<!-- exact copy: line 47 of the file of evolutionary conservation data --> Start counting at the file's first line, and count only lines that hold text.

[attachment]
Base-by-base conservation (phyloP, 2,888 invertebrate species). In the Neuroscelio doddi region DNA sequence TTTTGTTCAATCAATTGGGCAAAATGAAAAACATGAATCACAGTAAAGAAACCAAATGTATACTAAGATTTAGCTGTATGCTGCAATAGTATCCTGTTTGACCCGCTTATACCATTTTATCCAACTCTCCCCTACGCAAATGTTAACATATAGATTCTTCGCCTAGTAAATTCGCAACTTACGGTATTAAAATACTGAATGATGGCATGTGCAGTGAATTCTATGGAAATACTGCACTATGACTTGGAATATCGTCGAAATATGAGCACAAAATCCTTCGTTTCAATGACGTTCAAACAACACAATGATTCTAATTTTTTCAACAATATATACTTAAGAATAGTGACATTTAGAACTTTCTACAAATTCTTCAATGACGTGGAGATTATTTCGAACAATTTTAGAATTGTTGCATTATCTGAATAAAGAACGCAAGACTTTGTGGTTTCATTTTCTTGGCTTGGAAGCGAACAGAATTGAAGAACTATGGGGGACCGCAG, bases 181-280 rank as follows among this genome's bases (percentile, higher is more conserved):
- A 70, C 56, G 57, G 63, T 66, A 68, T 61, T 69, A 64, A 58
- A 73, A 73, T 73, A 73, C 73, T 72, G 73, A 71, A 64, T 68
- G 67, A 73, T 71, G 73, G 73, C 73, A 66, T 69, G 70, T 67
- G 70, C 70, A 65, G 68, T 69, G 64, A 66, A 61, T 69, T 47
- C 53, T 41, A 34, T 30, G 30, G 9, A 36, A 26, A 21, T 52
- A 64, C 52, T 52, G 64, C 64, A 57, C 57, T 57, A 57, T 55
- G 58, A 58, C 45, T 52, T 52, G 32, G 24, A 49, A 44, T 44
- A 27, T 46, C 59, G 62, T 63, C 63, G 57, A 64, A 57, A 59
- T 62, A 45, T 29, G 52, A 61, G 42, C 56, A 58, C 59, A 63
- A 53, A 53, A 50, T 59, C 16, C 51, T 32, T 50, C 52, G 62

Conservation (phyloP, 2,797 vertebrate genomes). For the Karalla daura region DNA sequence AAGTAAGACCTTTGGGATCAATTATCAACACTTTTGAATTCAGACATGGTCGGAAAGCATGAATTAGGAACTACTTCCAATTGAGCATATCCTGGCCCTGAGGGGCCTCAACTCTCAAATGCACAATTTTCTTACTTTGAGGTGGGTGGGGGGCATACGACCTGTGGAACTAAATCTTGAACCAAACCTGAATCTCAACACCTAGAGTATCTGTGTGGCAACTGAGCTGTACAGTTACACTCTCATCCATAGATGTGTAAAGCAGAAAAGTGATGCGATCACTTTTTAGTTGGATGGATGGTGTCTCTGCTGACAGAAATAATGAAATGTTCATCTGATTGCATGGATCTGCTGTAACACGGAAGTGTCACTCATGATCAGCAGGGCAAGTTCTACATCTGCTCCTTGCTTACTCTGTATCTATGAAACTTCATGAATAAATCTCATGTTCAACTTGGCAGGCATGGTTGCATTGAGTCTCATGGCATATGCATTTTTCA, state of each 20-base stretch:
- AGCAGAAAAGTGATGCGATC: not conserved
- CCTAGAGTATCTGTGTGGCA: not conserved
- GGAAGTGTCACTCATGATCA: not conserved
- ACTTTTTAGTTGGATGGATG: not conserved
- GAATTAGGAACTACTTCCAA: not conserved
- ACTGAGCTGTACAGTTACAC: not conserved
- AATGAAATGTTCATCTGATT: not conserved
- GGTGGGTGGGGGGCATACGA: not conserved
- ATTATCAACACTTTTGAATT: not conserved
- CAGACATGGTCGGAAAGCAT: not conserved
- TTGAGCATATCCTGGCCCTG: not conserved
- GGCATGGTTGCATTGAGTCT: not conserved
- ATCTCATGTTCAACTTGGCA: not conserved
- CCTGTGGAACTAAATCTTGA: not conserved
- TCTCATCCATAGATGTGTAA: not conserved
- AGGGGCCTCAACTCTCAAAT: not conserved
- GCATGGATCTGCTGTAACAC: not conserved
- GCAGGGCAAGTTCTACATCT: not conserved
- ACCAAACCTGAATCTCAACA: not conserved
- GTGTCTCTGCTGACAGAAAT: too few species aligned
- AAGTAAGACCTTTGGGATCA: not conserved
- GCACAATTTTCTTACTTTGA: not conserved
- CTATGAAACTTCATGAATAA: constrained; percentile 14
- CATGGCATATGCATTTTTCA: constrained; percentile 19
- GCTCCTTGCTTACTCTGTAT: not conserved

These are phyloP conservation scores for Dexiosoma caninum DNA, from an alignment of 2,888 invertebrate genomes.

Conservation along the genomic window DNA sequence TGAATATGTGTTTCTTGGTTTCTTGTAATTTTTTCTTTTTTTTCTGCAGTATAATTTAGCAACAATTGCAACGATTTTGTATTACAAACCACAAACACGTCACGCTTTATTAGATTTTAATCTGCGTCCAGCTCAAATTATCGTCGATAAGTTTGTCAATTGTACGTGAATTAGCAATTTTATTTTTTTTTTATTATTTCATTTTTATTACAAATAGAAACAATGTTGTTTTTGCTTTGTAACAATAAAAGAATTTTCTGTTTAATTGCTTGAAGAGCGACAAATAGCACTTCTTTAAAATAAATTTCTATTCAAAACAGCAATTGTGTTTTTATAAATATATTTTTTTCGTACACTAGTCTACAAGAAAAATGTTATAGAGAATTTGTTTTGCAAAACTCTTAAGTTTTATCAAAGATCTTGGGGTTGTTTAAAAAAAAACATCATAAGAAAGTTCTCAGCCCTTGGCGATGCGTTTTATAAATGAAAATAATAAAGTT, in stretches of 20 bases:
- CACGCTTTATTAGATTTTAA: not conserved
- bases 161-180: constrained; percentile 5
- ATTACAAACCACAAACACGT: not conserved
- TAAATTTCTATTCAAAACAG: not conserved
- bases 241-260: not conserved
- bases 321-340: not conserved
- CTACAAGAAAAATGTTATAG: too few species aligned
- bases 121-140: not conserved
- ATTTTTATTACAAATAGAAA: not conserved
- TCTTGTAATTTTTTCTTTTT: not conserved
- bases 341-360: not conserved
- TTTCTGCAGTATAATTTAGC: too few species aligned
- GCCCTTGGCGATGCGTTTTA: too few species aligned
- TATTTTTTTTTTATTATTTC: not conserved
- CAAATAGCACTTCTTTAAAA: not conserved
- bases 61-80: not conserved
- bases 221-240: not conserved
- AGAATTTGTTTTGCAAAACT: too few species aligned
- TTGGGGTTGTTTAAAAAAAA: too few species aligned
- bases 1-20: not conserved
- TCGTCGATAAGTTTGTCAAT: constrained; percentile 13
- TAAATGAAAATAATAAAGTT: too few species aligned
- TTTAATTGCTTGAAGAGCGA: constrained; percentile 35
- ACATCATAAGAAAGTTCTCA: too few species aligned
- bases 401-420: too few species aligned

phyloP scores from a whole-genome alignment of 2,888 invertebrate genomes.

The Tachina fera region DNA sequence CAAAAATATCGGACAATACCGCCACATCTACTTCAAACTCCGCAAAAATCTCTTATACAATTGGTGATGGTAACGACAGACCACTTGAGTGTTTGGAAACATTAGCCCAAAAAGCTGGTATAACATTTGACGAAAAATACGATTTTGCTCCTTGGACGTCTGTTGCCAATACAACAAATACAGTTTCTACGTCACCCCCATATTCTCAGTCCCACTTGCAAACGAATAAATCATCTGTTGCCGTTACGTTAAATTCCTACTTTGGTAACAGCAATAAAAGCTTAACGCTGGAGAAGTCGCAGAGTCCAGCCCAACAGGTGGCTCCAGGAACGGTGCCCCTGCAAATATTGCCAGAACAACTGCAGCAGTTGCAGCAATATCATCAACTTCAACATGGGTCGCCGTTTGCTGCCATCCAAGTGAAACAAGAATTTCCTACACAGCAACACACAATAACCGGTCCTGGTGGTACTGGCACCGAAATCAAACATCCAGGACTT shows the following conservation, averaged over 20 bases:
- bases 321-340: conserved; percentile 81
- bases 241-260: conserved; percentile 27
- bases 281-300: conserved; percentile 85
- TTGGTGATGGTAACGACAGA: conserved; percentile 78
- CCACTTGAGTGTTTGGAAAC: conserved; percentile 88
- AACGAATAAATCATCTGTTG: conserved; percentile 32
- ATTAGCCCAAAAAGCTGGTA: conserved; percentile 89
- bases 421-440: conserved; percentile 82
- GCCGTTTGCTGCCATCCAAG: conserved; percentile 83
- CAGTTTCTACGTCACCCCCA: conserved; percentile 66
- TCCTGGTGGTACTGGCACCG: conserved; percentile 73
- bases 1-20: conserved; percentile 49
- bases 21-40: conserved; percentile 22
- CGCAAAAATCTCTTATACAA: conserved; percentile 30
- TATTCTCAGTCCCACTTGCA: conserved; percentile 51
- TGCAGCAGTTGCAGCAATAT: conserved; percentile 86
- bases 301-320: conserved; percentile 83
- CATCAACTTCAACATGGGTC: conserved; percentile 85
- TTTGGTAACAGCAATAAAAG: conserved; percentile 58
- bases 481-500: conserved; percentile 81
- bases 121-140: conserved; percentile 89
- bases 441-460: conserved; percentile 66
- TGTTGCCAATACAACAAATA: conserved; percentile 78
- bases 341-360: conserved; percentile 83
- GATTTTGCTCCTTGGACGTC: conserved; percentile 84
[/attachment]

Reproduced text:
- bases 121-140: not conserved